Some Wednesday Links-Health Care & Foreign Policy

Health Care- From the Federalist ‘How To Opt Out Of Obamacare,’ or things to think about involving your health and legal obligations to purchase health-insurance, despite the mess.  Avik Roy at Forbes discusses the political challenges for Republicans and the likelihood of Obamacare sticking around.  Wonkblog acts as though the Act is fine and gives you a nice online brochure.

Libertarian law/economics thinker Richard Epstein still makes sense to this blog, even if it’s wishful:

‘As I have noted before, there is only one type of reform that can make progress in meeting the three goals of a sensible health care system: cost reduction, quality improvements, and public access. That reform requires massive deregulation of the many market impediments that are already in place. Lower the costs, drop the excessive mandates, and thin out administrative costs, and people will flock back to the system voluntarily.

Are you just waiting to see what happens?

Addition: Who knows what’s happening exactly….anyone….anyone out there?  Ross Douthat:

‘Presumably we should continue to expect the unexpected, and be prepared for developments that don’t just fall somewhere in between “ringing success” and “death spiral,” but surprise us with where exactly they fall, and how their consequences play out.’

Foreign Policy-Walter Russell Mead on Russia, China & Iran (whatever happened to Brazil? addition: that’s economic, along with India that make up the BRICs ).  The End Of History Ends:

‘If the Central Powers continue to work together and to make joint progress across Eurasia, however, either this administration or its successor is going to have to take another look at world politics. For the first time since the Cold War, the United States is going to have to adopt a coherent Eurasian strategy that integrates European, Middle Eastern, South Asian and East Asian policy into a comprehensive design. We shall have to think about “issues” like non-proliferation and democracy promotion in a geopolitical context and we shall have to prioritize the repair and defense of alliances in ways that no post Cold War presidents have done.’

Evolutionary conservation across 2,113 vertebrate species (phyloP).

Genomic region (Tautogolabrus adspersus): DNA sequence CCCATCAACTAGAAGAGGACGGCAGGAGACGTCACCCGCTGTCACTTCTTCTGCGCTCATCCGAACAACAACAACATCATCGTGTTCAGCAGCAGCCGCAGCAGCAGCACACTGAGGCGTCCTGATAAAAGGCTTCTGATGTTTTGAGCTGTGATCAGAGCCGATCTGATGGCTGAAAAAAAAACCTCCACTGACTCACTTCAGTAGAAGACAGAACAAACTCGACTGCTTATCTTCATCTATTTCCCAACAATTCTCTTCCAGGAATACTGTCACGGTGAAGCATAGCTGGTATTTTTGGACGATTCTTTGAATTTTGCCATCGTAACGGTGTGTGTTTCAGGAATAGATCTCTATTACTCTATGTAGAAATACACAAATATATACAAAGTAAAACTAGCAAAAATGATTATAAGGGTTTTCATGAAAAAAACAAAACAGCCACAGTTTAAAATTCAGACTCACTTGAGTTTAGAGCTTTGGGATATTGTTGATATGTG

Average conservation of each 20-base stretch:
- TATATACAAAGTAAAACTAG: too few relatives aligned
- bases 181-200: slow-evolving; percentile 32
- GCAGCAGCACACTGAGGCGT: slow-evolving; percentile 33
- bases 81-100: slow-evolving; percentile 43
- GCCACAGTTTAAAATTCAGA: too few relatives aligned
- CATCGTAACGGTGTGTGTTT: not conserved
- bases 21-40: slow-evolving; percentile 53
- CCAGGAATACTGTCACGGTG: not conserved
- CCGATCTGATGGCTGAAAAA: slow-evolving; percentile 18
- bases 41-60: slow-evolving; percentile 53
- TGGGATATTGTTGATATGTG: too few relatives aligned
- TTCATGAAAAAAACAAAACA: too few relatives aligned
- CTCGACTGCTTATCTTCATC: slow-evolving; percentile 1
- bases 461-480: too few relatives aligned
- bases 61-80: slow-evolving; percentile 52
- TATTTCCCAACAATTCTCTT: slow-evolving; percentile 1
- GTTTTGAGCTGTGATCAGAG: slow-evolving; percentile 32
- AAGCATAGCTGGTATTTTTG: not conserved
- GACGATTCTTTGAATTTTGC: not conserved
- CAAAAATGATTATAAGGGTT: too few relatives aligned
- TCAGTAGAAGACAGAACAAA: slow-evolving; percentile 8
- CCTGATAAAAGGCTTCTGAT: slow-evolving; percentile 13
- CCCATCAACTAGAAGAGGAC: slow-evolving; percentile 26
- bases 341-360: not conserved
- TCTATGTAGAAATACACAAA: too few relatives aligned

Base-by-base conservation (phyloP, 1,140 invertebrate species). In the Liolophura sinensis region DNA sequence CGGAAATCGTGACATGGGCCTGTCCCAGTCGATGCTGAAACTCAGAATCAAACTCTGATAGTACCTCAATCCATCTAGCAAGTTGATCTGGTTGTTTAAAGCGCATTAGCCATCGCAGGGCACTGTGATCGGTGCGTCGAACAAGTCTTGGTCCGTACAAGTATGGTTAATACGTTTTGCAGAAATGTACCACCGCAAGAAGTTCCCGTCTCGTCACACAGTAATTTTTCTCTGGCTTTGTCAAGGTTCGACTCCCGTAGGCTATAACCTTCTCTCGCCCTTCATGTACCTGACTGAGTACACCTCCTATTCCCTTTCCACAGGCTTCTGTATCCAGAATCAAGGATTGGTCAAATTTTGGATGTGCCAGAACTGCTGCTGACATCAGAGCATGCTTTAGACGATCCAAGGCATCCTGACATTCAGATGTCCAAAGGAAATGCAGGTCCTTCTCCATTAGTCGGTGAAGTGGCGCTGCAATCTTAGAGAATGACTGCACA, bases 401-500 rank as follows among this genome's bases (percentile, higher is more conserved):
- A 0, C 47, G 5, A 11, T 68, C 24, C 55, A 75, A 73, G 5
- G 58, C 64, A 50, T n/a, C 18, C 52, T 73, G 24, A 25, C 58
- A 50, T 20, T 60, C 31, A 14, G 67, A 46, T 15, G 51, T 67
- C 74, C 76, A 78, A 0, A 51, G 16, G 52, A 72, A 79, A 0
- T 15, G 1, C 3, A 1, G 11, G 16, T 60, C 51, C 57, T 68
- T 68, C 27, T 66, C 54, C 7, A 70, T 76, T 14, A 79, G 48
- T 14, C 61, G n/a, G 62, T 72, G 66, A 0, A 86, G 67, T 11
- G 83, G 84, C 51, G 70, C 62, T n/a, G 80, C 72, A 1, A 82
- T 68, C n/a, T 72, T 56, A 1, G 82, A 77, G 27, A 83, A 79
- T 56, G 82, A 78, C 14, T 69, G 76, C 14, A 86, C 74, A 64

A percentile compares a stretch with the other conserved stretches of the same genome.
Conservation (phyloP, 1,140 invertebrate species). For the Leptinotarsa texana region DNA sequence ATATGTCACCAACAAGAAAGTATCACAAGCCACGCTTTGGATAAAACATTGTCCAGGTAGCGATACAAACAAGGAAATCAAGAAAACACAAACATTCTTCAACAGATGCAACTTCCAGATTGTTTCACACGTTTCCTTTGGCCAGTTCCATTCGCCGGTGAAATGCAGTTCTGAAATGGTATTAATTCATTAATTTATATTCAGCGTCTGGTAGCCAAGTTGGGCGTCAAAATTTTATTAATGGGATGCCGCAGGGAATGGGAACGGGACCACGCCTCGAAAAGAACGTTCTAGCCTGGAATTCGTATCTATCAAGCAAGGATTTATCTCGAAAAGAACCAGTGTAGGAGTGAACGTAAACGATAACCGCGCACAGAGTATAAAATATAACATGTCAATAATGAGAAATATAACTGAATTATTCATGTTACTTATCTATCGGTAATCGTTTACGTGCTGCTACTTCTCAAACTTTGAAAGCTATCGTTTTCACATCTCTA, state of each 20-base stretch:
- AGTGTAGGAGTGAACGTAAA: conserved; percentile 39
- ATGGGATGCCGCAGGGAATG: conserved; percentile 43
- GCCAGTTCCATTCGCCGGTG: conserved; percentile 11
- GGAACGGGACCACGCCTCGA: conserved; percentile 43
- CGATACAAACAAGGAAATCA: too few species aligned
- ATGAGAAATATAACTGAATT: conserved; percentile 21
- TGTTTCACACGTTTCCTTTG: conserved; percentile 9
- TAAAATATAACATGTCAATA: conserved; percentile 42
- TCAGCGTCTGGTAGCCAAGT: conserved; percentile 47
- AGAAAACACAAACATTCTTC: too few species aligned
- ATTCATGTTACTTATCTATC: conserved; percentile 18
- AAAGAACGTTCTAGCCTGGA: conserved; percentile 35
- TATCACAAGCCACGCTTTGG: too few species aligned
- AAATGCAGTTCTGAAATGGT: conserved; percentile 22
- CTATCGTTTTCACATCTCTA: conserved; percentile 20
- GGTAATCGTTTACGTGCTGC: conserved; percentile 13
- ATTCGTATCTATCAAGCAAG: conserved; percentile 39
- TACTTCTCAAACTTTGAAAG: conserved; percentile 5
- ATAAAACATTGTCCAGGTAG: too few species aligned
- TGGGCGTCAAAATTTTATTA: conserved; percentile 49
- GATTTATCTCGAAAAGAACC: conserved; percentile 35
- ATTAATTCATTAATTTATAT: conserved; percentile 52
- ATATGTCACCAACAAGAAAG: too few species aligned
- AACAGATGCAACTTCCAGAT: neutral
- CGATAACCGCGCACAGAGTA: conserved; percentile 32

I could be on-board with a more comprehensive Western strategy, perhaps even a return to realism at home with some compromise to be made with our European allies.  This focus on very narrow, possibly poorly-negotiated peace-deals with non-allies and foes is unnerving.  Telegraphing our ‘peaceful’ intentions, and working just towards human rights and Western liberal-Left democracy promotion through a liberal internationalist order can ignore just as many moving parts, if not more, than other schools of thought.

This is risky business.

See this blog’s post and comments on Fukuyama’s new ‘The Origins Of Political Order‘ for some of the Hegelian intellectual foundations on which Fukuyama built The End Of History, and how he defined human freedom and its manifestation in political order.  If you stop to think how influential Marxism has been in one form or another around the globe, and Fukuyama’s response to it, this makes some practical sense even if grand theory isn’t your thing.

Related On This SiteUpdate And Repost- From YouTube: Leo Strauss On The Meno-More On The Fact/Value Distinction?’From Darwinian Conservatism: ‘Nietzsche–Aristocratic Radical or Aristocratic Liberal?’From The Atlantic: Samuel Huntington’s Death And Life’s WorkFrom The American Interest Online: Francis Fukuyama On Samuel HuntingtonFrom Foreign Affairs Via The A & L Daily: ‘Conflict Or Cooperation: Three Visions Revisited’

One thought on “Some Wednesday Links-Health Care & Foreign Policy

  1. Many political parties base their political action and program on an ideology. In social studies , a political ideology is a certain ethical set of ideals , principles, doctrines , myths , or symbols of a social movement , institution , class , or large group that explains how society should work, and offers some political and cultural blueprint for a certain social order. A political ideology largely concerns itself with how to allocate power and to what ends it should be used. Some parties follow a certain ideology very closely, while others may take broad inspiration from a group of related ideologies without specifically embracing any one of them.

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